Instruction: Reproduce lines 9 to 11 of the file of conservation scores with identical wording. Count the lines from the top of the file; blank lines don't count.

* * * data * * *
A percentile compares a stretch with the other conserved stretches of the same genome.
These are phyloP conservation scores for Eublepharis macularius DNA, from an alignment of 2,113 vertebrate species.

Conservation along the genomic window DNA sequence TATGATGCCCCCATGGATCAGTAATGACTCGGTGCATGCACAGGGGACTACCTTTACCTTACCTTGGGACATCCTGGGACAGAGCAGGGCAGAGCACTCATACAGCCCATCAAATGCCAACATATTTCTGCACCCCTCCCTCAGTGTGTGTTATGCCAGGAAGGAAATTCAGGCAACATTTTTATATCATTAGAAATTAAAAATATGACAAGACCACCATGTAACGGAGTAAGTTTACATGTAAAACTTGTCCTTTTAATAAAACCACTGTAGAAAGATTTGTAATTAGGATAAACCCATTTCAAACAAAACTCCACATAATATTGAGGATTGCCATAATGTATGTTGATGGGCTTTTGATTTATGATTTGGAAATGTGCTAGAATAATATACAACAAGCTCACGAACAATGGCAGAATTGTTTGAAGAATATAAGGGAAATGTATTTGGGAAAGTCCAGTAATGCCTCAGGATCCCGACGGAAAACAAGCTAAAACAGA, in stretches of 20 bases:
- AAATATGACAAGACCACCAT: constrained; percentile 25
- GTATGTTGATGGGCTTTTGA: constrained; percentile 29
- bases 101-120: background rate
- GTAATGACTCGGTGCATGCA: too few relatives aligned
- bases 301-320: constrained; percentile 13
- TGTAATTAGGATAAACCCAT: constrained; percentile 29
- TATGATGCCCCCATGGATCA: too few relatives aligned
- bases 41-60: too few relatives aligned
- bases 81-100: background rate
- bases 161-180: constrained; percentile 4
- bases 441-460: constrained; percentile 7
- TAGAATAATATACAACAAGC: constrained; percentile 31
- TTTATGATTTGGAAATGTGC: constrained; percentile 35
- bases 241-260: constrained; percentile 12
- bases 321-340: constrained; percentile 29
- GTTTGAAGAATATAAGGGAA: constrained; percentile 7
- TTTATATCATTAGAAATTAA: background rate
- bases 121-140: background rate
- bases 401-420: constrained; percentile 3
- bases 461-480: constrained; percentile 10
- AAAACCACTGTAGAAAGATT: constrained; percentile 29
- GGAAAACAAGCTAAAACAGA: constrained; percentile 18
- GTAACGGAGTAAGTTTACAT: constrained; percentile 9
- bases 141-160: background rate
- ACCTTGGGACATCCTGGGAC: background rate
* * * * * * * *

- TGTAATTAGGATAAACCCAT: constrained; percentile 29
- TATGATGCCCCCATGGATCA: too few relatives aligned
- bases 41-60: too few relatives aligned